Li Guangli’s Incredibly Costly Campaign In Dayuan

In 104 BCE, Emperor Wu of the Han Dynasty in China (r. 141-87 BCE) sent Li Guangli west to campaign against a kingdom they called Dayuan (in the Ferghana valley area near Uzbekistan and Kyrgystan). Li Guangli’s appointment as a general for the mission was not due to merit. Instead, he seems to have been given leadership of the campaign merely because he was the brother of one of Emperor Wu’s favorite concubines. As such, the general in charge of the Dayuan campaign was lacking in military and logistical experience. Despite this, Emperor Wu reportedly gave the man an army numbering between 26,000 and 36,000 troops and sent him on his way toward Dayuan.

General Li’s lack of experience or military know-how quickly began to whittle away at the fresh army. No effective supply chain was set up for the marching force, causing the army to suffer from severe hunger and thirst. General Li had to resort to extorting food from neutral or hostile cities that he met on his route—many of these cities could withstand a siege, however, if they merely shut their gate on the starving Chinese army. When General Li reached a city called Yucheng in the eastern borderlands of the Kingdom of Dayuan, only a measly few thousand troops remained of the original 26,000-36,000 men tasked to undertake the expedition. General Li besieged the place, but it soon became apparent that Yucheng, like other cities encountered on the way, would not fall to an assault. With this realization, the general decided to withdraw and return to China. Grand Historian Sima Qian (c. 145-90 BCE) described the end to this abysmal campaign, “They therefore decided to lead their troops back to China. The journey to Dayuan and back had taken them two years, and by the time they reached Dunhuang they had no more than one or two tenths of their original force left” (Shi Ji 123).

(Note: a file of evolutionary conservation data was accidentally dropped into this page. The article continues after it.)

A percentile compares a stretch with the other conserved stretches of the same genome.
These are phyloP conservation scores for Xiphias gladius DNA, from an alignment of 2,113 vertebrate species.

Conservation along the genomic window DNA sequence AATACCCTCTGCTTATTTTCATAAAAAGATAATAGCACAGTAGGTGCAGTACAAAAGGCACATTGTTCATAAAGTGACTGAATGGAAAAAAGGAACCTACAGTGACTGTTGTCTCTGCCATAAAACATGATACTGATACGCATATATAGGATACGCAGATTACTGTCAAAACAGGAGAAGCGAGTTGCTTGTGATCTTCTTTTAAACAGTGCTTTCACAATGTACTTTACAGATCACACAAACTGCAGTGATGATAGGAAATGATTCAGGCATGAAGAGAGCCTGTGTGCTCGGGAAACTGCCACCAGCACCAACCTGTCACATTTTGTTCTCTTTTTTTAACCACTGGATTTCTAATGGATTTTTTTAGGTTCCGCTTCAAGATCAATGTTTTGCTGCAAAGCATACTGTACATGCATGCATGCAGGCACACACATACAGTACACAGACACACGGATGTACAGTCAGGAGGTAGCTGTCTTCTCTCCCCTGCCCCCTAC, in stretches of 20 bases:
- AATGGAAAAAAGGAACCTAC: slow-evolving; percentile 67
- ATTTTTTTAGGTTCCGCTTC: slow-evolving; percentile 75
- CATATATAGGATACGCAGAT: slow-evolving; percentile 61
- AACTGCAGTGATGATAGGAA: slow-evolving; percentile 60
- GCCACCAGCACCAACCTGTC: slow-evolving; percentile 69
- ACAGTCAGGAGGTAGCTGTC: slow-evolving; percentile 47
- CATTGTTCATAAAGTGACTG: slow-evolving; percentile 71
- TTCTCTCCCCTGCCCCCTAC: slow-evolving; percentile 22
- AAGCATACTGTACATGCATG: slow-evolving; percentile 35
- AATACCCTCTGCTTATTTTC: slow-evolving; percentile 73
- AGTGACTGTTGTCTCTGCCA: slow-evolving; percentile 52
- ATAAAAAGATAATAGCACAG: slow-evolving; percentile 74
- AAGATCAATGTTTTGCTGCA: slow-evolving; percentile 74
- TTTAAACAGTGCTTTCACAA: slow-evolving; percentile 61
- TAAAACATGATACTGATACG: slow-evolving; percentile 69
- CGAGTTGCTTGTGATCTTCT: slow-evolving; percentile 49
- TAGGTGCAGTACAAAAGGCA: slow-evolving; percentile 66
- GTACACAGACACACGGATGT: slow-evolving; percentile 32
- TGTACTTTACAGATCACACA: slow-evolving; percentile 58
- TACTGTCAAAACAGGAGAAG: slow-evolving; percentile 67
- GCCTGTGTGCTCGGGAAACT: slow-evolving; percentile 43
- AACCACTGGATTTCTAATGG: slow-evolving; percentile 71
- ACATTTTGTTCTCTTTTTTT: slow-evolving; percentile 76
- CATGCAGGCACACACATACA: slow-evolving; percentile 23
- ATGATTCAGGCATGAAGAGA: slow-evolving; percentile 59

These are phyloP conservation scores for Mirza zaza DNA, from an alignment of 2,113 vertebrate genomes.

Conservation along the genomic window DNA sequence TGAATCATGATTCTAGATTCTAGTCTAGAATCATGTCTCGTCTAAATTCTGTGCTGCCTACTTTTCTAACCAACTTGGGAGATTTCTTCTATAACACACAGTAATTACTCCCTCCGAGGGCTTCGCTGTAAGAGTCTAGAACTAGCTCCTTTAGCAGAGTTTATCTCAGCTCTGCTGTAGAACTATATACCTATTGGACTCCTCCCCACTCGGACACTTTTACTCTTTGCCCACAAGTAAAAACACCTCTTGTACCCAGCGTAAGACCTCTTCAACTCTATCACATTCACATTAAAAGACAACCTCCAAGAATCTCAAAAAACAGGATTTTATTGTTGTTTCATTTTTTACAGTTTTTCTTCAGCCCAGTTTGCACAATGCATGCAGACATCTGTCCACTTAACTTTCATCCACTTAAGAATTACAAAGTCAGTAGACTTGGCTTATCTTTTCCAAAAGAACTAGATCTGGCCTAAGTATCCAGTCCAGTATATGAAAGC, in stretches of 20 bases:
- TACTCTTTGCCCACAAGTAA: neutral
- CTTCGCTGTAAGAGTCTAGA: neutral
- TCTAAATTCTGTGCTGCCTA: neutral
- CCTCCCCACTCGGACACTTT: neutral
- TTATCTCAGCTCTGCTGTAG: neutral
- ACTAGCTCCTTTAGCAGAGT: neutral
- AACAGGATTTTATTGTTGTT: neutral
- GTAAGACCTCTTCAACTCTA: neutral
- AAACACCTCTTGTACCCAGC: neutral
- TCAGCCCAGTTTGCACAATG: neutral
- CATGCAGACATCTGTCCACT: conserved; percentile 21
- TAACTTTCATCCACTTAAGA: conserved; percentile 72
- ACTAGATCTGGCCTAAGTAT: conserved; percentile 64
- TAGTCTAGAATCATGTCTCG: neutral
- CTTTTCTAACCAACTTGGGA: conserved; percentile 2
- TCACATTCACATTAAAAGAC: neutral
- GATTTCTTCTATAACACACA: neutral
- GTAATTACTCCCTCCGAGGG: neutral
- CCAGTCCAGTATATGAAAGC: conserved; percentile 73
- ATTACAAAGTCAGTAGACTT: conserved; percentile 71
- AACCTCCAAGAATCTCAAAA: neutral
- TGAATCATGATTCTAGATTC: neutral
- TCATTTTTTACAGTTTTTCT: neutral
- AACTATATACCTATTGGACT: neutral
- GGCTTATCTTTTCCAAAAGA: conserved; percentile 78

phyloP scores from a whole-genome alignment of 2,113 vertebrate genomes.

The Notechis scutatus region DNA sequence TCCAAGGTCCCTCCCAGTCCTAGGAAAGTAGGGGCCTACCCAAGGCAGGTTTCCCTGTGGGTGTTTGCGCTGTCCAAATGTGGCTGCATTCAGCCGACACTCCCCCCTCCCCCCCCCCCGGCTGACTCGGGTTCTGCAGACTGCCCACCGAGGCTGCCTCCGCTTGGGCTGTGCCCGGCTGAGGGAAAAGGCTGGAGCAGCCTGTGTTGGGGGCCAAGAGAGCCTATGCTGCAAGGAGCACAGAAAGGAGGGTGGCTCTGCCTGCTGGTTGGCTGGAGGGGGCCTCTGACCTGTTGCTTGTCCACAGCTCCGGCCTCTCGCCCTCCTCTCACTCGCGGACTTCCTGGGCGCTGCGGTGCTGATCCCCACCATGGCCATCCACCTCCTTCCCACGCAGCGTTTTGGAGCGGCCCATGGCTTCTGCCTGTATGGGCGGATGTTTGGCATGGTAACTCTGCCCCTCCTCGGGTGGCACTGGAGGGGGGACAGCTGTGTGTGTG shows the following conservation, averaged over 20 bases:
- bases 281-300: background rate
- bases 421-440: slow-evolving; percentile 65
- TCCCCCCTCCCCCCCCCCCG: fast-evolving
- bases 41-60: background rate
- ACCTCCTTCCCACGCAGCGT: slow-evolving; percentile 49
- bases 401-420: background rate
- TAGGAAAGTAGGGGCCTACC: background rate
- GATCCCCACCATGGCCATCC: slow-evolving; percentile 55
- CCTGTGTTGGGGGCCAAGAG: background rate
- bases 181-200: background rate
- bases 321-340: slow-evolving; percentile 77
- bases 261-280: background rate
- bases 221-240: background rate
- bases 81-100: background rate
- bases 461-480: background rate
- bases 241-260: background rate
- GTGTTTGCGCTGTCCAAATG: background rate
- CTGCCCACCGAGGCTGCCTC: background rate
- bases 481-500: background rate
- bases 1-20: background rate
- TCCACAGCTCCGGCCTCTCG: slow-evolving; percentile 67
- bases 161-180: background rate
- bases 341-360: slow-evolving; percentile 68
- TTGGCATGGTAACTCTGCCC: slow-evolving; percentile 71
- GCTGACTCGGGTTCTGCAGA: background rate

Emperor Wu, upon learning of the general’s withdrawal, refused to let his favorite concubine’s brother end the military campaign on such an unsuccessful note. The emperor reportedly sent a message that threatened General Li and the army with execution if they continued heading home. Instead, the army was instructed to remain at Dunhuang and await reinforcements and supplies. Unbelievably, the emperor reportedly entrusted tens of thousands of more lives to the lackluster general. The aforementioned Sima Qian described the troops, provisions, and beasts of burden that Emperor Wu sent to General Li for the second phase of the campaign against Dayuan:

“By the end of a year or so he had sent 60,000 new men to Dunhuang to reinforce the army there, not counting porters and personal attendants. The army was provided with 100,000 oxen, over 30,000 horses, and tens of thousands of donkeys, mules, and camels, as well as plentiful provisions and a great number of crossbows and other weapons. The whole empire was thrown into a turmoil, relaying orders and providing men and supplies for the attack on Dayuan. Over fifty subordinate commanders were appointed to direct the army” (Shi Ji 123).